• “My son is able to discharge a lot of his frustrations with life in this group.
It is enormously valuable.”
• “This group has been such a great support for us. If only we had had this
• “My son has always completely dug in his heels about participating in any
GT class. Now that he is going to Group, though, he is interested in
participating and it’s completely fabulous.”
• I assume there are flashes of insight for students at most meetings, but far
deeper value is achieved over time.”
We need to put ourselves out there to give these students what they need in order to develop a sense of self and to live a purposeful life. Discussion groups give students the chance to explore self-discovery in a safe, trusting environment. “It’s easier to build children than to repair adults.” And that, in a nutshell, is why I so firmly believe in the value of discussion groups for gifted kids.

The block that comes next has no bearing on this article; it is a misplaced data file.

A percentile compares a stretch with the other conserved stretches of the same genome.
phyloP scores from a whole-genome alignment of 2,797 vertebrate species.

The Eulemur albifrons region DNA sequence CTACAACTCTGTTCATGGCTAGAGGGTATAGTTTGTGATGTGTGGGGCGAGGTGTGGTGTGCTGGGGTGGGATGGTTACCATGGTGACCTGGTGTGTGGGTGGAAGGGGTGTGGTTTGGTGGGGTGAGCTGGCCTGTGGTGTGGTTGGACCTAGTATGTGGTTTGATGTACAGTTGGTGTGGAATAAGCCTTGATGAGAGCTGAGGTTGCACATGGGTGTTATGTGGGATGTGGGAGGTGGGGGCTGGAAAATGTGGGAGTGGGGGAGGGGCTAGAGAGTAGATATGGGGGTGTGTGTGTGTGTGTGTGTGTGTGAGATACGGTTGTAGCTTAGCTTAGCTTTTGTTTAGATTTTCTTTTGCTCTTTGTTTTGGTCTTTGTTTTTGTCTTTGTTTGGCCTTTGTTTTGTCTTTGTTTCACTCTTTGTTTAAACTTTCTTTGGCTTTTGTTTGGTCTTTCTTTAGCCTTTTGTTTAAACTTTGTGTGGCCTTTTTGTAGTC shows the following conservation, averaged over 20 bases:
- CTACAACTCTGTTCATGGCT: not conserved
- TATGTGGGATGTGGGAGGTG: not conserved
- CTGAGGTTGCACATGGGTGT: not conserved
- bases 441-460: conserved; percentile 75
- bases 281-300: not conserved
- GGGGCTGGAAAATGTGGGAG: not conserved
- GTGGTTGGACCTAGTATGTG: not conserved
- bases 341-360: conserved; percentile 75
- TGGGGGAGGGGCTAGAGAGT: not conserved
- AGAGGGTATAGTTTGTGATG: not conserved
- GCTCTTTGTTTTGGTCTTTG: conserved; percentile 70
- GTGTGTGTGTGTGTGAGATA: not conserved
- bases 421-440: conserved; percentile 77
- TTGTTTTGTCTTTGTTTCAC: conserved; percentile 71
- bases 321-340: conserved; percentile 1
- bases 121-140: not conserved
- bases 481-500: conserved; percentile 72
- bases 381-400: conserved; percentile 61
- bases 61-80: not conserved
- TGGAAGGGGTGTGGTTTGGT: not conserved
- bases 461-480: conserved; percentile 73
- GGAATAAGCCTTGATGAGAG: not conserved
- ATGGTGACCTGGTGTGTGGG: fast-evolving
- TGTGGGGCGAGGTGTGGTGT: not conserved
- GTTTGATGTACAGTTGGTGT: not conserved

About the author:
Terry Bradley is the Gifted & Talented Advisor at Fairview High School in Boulder, Colorado. She facilitates discussion groups with students and with parents. This article was written with guidance from, and with inspiration by, Terry’s former and current 6th to 12th grade students.